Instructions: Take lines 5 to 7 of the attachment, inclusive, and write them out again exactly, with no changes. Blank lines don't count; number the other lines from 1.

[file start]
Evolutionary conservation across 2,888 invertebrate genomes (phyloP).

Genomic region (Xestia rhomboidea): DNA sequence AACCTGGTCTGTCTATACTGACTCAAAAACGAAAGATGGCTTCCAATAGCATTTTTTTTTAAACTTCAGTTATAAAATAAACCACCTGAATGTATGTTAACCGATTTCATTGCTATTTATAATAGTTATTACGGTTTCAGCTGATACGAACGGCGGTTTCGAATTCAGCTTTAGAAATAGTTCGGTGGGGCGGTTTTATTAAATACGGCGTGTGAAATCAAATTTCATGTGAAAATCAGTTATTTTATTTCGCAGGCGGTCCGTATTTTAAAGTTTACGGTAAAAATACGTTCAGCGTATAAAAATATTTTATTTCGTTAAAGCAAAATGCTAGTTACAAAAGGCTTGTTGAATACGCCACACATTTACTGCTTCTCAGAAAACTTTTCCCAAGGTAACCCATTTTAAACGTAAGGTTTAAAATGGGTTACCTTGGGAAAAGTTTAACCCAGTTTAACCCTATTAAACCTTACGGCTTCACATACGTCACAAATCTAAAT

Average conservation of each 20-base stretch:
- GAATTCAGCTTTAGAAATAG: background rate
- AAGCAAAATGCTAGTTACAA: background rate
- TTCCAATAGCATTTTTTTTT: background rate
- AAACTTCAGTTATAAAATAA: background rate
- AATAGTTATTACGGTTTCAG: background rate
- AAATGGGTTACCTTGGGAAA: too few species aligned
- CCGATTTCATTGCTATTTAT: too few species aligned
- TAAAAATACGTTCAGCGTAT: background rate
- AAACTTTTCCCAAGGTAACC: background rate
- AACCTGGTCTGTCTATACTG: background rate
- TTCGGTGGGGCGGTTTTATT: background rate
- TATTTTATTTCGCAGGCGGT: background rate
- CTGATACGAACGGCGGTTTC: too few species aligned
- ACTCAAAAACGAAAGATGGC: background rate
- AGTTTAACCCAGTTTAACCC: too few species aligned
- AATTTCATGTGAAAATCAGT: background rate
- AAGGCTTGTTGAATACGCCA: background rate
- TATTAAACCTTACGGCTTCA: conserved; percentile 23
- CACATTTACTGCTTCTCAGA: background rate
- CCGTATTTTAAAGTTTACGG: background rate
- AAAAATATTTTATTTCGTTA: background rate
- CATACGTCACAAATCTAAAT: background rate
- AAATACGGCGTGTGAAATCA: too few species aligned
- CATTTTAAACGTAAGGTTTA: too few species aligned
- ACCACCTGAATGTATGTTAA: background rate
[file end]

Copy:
- AAGCAAAATGCTAGTTACAA: background rate
- TTCCAATAGCATTTTTTTTT: background rate
- AAACTTCAGTTATAAAATAA: background rate